Like many pieces of tack I come across a huge array of stirrup irons – all shapes and sizes, colours, materials. But which do riders use and why?
Firstly, there are the safety stirrups. Mandatory in Pony Club, I have to agree that I am a stickler for preferring to see kids riding in either peacock safety stirrups or bent leg irons. Everyone had them at the riding school I grew up at, but now very few schools use them on more than a handful of ponies. Perhaps getting your foot caught and being dragged is a very rare occurrence? I think I’d still rather be safe than sorry. Peacock stirrup irons only have one metal side, which weakens the stirrup, so can’t be used by adults because the risk of the iron bending and breaking is increased. I guess that’s why bent leg irons were designed. I use my bent leg stirrups on my jump saddle.
Plain stirrup irons are the norm nowadays and come in a variety of widths to accommodate all foot sizes. I use them on my dressage saddle, where I feel the risk of me getting my foot caught is less. The risk of getting your foot caught is reduced when the stirrup iron is sufficiently wide enough – I have wide feet and there’s nothing worse than squeezing your toe into a too narrow iron. You feel less secure and balanced.
Plain irons are usually stainless steel, but sometimes you see lightweight plastic ones. Personally I prefer the heavier irons because the foot stays more secure in them and riders are less likely to lose a stirrup. One thing I noticed when teaching jumping without stirrups is that the lightweight stirrups, when crossed over the withers, bounce up and down in canter and over fences come so high they’re in danger of knocking out my client. No, they didn’t escape the no stirrup exercise, I just removed the iron and leather! So yes, personally I lean towards the traditional metal. I also thinks it’s worth buying the more expensive ones as they don’t rust and I’m sure the metal quality is better.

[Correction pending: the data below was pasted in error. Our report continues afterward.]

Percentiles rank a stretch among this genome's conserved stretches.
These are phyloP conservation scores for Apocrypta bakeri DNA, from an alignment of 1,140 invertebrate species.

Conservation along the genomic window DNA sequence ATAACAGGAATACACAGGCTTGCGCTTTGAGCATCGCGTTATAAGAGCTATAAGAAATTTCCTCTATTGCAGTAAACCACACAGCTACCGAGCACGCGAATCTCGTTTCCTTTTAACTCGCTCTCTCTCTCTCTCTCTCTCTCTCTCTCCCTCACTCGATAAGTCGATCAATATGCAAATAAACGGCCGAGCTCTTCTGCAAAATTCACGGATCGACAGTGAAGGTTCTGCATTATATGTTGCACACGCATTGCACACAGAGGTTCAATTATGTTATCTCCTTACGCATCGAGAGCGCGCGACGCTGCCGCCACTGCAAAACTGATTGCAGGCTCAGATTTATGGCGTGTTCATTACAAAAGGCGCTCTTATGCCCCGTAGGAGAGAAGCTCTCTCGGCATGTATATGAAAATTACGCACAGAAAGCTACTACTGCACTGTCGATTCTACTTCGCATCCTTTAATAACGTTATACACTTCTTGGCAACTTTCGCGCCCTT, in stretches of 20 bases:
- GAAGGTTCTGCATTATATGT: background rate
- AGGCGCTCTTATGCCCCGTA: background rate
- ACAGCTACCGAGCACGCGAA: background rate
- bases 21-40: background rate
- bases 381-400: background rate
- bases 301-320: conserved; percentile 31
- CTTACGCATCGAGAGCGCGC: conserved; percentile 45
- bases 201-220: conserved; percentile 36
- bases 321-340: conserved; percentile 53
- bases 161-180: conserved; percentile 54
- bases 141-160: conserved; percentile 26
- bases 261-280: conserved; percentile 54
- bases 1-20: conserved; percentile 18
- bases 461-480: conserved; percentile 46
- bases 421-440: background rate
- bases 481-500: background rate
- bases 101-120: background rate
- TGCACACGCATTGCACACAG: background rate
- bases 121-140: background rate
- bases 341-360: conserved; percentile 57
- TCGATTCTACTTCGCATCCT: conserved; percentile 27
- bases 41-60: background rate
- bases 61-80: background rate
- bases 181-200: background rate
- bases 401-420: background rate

Many clients of mine have the flexi iron option, which is good if you have bad ankles or knees, or struggle to drop the weight into the heel because the iron flexes slightly to help you find the comfortable position. Also if you are riding with shorter stirrups then these can be more comfortable because they support the increased flexion in the knee and ankle. Flexi stirrups are more flexible in a variety of directions, depending on the make, which means the foot is more secure, it has better shock absorbing properties, the foot is released from the stirrup quicker in an emergency.
Show jumpers in particular love the plastic stirrups at the moment, especially the Freejump stirrups, which are growing in popularity amongst the general equestrian population – mainly because of the bright colours I suspect! There are lots of variations in plastic stirrups, some have metal treads which give the stirrups a bit more weight, and are very grippy so are useful for those who’s feet tend to slide through the irons.
Going back to metal stirrups, you can also get ones with a twist at the top which means that the stirrup leather sits flush to the saddle and the iron sits at ninety degrees, ready for the foot to be inserted. I guess this is probably a benefit for those who find that their leathers rub their inner calves.
So what stirrup irons, out of the plethora available, do you use; are there any you avoid; do you have reasons for choosing specific designs; and have you noticed any particular benefits of using different styles of stirrup irons?